For renewable equipment to be eligible for the FiT, MCS approval must be obtained.

As such, each item approved can be viewed on the MCS website, and the manufacturers have a duty to prepare specification sheets.

It is important to use this data to compare equipment on a like-for-like basis. As with all products, there are items to suit all budgets and the efficiency of equipment can vary enormously.

7) Size of firm

This is largely a matter of personal preference. National, large-scale firms tend to have carried out high total capacity of installations, offer quick installation times, and can also offer post-installation services on a nationwide basis, which can be convenient.

On the other hand, instructing local and regional firms attracts a more personal approach, with many firms keen to protect their reputation.

The solar industry, in particular, is a fledgling industry in the UK and it is very hard to assess which firms will be around in 25 years; the choice of the size of firm offers no particular guarantees with regards to quality and reliability.

8) Green credentials

One of the main attractions of the renewable sector is the financial incentive. However, ultimately, renewable technologies help reduce greenhouse gasses where carbon-based electricity production is commonplace.

It is well worth asking what the firm’s green policy covers, if one exists, and what the CO2 savings of the scheme are.

Choosing a local supplier who only works in the region is clearly more beneficial in terms of carbon reduction than using a company who is willing to travel hundreds of miles to carry out an installation.

9) Planning consent

With a full planning application or at least a prior notification application being required in nearly all commercial renewable energy development cases, it is important to consider who will take responsibility for gaining the necessary consent.

If the installer provides a planning package as part of the deal, this may often be the cheapest way to obtain consent.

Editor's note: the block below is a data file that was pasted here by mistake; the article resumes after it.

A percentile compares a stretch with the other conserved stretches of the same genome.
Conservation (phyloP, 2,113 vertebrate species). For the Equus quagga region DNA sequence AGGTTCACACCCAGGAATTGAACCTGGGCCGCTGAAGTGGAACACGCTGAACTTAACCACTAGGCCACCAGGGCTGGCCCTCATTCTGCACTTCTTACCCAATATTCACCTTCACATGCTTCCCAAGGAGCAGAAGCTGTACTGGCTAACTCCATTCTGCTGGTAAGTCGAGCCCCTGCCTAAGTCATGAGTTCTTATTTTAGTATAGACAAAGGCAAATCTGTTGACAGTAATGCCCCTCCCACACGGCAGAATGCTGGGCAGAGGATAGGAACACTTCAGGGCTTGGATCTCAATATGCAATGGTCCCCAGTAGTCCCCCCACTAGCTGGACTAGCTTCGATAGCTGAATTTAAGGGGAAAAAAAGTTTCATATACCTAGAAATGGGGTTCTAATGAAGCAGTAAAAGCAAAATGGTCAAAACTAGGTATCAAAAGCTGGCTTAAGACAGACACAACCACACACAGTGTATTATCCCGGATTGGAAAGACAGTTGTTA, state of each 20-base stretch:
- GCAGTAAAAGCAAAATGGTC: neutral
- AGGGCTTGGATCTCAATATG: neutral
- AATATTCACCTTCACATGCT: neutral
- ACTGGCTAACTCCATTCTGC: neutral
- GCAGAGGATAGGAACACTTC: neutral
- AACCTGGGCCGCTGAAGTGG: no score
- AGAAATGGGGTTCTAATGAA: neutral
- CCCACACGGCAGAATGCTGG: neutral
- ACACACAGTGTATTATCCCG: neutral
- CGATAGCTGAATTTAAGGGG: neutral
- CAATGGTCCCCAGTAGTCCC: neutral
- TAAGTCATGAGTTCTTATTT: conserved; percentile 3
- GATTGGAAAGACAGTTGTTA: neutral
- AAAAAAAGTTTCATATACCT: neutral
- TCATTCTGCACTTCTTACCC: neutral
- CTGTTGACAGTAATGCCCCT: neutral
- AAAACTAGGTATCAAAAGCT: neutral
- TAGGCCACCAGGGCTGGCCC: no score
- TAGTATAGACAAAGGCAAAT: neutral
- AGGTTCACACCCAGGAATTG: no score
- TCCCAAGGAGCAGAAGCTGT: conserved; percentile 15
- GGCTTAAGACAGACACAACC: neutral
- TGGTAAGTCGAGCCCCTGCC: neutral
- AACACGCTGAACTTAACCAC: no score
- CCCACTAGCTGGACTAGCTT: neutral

However, with many new players and, particularly, overseas firms in the market that may not understand the complexities of the planning system, it is important not to overlook what may, at first, seem like a formality.

You need to ask what planning success, if any, the firm has had in the locality and whether the service is provided directly by the installer or by a preferred contractor.

Clarify what the firm will actually be doing for the fee quoted. While evidence of other planning consents being achieved in the area is not a guarantee of future success, such factors further demonstrate that the installer is experienced in all facets of the market they are operating in.

Unless the firm employs a planning specialist, they may not understand all the potential problems that can arise and so, in many cases, a preferred contactor may offer the best service.

A third-party planning specialist will be well versed in dealing with a range of applications and local authorities and should be able to identify potential pitfalls and suggest solutions from a less directly involved perspective.

Whether an in-house or external provider is used, it is important to be aware that planning may be the greatest upfront cost and, with no guarantee of success, it is essential to get the best advice as early as possible when considering a new project.

10) The bigger picture

All too often installers don’t look beyond the specific installation where there are wider legal and statutory issues to consider.

Dealing with wind turbine sites, this could be as simple as asking questions about land tenancy situations or the ability to gain access to turbine sites over third-party land.

It is not uncommon for a landowner to reach agreement with a provider for an installation without making consideration for a secure tenant, which could make it impossible to secure access, leading to an unviable project.

By discussing these ten topics in depth, and spending time researching the work of the renewable energy providers vying for your business, you will get beyond the headline rates of return that can be used to hook your initial interest.

Appraising firms’ products and services in detail will also make it easier to devise a more accurate model of what the scheme means to your business.

• Gareth Lay is renewable energy expert at property consultant Bruton Knowles.